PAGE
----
Boosting the minimum years admitted to the bar to be a judge

Several weeks ago we looked several states looking to do away with non-attorney judges. Other states are looking at increasing the minimum number of years an attorney must practice law (or at least be admitted to the bar) before becoming a judge. For example, Alabama in 2009 passed a law (SB 28) requiring a minimum number of years to serve on certain courts: 10 for the appellate courts (Supreme, Civil Appeals, Criminal Appeals), 5 for Circuit, 3 for District.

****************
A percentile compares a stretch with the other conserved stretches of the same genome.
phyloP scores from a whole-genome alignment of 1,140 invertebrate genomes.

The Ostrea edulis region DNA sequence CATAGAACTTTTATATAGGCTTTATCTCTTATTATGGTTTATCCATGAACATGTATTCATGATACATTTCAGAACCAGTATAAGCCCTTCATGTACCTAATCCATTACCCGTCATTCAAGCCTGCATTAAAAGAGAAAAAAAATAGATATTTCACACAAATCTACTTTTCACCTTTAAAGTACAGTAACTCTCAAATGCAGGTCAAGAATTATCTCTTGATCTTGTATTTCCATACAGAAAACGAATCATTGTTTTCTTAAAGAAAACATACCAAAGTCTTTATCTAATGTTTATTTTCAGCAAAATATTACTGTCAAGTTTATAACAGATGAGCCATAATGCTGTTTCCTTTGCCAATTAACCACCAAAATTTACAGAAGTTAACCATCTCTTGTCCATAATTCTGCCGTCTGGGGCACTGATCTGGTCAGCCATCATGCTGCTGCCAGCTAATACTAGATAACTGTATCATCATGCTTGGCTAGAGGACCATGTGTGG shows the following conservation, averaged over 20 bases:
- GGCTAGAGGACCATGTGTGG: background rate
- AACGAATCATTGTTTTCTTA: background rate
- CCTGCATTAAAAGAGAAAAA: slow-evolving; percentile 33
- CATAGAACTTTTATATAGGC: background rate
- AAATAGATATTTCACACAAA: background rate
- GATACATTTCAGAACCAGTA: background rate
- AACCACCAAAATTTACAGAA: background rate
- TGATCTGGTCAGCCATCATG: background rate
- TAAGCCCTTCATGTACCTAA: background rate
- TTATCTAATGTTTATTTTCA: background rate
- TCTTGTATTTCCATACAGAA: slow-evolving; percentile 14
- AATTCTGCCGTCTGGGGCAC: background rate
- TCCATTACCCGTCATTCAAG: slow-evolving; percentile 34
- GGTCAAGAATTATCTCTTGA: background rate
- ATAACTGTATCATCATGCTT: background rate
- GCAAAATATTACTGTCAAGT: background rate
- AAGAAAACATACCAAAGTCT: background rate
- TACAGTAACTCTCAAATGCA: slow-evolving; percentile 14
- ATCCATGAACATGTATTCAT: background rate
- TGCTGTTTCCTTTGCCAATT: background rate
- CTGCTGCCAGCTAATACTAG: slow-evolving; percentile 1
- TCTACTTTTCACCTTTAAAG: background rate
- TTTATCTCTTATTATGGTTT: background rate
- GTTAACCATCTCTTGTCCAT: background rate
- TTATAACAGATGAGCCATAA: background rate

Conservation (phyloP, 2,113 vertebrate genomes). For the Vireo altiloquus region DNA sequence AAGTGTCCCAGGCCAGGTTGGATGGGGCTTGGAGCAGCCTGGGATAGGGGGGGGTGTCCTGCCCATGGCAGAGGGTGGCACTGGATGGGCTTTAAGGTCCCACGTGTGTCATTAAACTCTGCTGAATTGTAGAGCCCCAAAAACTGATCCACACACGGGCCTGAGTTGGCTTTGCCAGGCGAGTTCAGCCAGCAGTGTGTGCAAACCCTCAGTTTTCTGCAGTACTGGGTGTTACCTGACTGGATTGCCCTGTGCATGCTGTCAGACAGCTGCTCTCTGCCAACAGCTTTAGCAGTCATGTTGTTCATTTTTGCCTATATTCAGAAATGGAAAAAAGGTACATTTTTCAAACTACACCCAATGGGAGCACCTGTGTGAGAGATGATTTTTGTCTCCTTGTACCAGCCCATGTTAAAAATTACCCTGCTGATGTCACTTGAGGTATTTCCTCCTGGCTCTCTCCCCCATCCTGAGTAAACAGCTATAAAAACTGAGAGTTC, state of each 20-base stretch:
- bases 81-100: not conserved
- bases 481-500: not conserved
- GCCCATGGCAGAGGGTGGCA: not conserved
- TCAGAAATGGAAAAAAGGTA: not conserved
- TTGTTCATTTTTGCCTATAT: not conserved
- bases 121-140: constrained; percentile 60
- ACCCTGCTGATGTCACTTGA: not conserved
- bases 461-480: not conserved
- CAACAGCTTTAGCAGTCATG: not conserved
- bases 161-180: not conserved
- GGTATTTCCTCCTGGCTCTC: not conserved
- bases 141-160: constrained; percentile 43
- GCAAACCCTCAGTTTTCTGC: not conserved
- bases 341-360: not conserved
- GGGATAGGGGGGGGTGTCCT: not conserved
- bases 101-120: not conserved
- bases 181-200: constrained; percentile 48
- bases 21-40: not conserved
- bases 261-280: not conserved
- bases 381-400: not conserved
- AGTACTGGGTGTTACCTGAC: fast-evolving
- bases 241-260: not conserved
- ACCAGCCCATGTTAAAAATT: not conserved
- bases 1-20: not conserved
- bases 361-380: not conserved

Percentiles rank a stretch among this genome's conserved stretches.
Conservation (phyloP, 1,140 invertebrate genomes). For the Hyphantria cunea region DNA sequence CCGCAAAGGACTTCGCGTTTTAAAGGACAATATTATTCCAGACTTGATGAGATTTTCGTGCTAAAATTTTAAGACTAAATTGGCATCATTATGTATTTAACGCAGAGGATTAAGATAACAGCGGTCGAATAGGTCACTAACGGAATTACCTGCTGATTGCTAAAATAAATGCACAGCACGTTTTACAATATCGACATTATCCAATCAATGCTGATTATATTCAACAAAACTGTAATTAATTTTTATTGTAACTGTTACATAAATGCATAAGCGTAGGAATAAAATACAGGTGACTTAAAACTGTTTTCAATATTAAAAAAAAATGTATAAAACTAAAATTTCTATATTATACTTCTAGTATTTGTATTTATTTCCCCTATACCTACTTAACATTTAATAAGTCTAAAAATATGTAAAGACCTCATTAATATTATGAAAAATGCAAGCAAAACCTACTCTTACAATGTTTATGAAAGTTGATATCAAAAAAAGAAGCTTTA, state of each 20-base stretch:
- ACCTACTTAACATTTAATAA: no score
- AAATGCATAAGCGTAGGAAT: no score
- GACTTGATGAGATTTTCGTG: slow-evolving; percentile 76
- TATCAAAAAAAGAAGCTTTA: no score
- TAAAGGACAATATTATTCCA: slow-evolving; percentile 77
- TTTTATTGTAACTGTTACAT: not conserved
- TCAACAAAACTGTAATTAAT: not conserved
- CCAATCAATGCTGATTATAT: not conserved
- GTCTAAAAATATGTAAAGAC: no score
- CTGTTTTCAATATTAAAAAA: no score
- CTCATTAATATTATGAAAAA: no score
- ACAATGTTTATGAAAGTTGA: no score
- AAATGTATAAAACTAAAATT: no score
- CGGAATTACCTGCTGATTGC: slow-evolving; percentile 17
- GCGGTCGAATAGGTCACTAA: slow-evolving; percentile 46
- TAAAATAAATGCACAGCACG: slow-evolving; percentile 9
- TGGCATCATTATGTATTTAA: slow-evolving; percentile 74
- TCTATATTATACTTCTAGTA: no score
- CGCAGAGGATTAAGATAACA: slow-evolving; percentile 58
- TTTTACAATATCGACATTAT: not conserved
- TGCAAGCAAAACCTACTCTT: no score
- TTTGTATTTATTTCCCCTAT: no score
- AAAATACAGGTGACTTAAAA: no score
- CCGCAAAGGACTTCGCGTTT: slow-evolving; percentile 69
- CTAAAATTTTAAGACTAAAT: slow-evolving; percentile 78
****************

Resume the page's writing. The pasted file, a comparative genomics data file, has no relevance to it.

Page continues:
In 2010, Illinois, which currently requires only that a would-be jurist be admitted to the bar, is considering requiring (HCA 57)  a set number of years or practice before reaching certain courts: 15 years for their  Supreme Court, 12 for their Appellate Court, and 10 for their Circuit Court.

Also active this year, New Jersey is considering (SCR 83) increasing from 10 years to 15  its existing minimum  for the Supreme Court, the Appellate Division of the Superior Court (i.e. the state’s intermediate appellate court), and the Superior Court.